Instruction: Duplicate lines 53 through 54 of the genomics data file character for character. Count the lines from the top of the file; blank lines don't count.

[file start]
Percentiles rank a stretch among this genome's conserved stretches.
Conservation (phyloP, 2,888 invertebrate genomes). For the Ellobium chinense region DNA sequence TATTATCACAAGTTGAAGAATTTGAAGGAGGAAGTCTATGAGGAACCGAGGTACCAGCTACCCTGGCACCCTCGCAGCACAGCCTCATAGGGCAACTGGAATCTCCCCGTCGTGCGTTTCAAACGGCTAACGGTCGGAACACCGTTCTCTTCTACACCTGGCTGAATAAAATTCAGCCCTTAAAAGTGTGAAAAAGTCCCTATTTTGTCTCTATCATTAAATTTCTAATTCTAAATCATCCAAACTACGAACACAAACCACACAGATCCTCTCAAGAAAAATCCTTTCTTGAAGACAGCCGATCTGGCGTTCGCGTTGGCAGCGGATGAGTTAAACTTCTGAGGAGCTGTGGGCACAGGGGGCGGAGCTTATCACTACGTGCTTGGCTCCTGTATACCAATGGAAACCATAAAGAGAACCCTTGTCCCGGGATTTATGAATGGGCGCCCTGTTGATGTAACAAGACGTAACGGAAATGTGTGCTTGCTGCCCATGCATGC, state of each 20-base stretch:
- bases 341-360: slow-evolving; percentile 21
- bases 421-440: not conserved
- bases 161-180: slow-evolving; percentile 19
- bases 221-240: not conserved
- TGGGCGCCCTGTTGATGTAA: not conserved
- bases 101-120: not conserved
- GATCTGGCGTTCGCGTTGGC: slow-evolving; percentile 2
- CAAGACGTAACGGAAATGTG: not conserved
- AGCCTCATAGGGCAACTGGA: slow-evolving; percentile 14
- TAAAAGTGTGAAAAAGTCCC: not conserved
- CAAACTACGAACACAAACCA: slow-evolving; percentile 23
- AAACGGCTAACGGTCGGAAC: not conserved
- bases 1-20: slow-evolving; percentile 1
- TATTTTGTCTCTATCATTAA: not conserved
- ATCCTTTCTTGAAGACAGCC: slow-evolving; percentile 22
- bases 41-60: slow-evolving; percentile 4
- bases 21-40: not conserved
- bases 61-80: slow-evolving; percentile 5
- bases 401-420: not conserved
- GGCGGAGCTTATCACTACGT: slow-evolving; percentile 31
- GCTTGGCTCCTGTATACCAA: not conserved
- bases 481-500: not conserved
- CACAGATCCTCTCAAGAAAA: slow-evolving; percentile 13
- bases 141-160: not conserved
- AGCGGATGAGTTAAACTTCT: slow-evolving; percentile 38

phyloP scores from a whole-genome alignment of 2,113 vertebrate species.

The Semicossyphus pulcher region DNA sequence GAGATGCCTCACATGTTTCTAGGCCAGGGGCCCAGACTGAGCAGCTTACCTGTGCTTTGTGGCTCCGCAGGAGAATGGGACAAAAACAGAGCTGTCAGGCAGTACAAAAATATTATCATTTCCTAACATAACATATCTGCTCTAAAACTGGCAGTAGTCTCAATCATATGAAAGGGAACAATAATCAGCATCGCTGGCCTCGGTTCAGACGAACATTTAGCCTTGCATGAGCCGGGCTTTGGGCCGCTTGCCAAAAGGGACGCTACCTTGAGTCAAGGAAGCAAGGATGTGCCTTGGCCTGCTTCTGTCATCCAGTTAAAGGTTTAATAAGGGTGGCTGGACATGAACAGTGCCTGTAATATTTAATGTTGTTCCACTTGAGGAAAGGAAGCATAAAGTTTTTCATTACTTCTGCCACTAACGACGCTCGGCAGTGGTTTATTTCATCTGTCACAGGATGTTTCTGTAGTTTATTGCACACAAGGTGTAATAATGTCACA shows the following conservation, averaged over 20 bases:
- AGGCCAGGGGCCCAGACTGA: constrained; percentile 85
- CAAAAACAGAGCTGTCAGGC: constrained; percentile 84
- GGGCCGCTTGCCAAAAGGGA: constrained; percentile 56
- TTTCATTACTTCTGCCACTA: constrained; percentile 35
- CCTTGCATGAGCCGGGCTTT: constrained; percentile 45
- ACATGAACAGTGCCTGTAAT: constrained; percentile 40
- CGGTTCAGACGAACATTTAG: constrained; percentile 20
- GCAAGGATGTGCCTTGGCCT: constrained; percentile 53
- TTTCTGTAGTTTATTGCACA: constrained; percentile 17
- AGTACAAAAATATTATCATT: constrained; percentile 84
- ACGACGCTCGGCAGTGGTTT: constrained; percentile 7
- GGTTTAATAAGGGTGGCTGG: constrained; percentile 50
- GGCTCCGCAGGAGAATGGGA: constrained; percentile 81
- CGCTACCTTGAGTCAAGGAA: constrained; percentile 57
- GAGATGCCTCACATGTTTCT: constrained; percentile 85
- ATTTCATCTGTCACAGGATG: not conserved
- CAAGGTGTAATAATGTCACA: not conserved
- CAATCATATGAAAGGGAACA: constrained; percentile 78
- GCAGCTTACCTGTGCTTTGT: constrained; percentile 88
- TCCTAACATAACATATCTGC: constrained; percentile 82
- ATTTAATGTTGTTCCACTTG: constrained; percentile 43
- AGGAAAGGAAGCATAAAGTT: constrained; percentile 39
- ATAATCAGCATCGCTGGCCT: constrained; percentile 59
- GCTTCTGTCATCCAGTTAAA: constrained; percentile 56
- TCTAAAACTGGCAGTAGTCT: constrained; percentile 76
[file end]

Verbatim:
- GCTTCTGTCATCCAGTTAAA: constrained; percentile 56
- TCTAAAACTGGCAGTAGTCT: constrained; percentile 76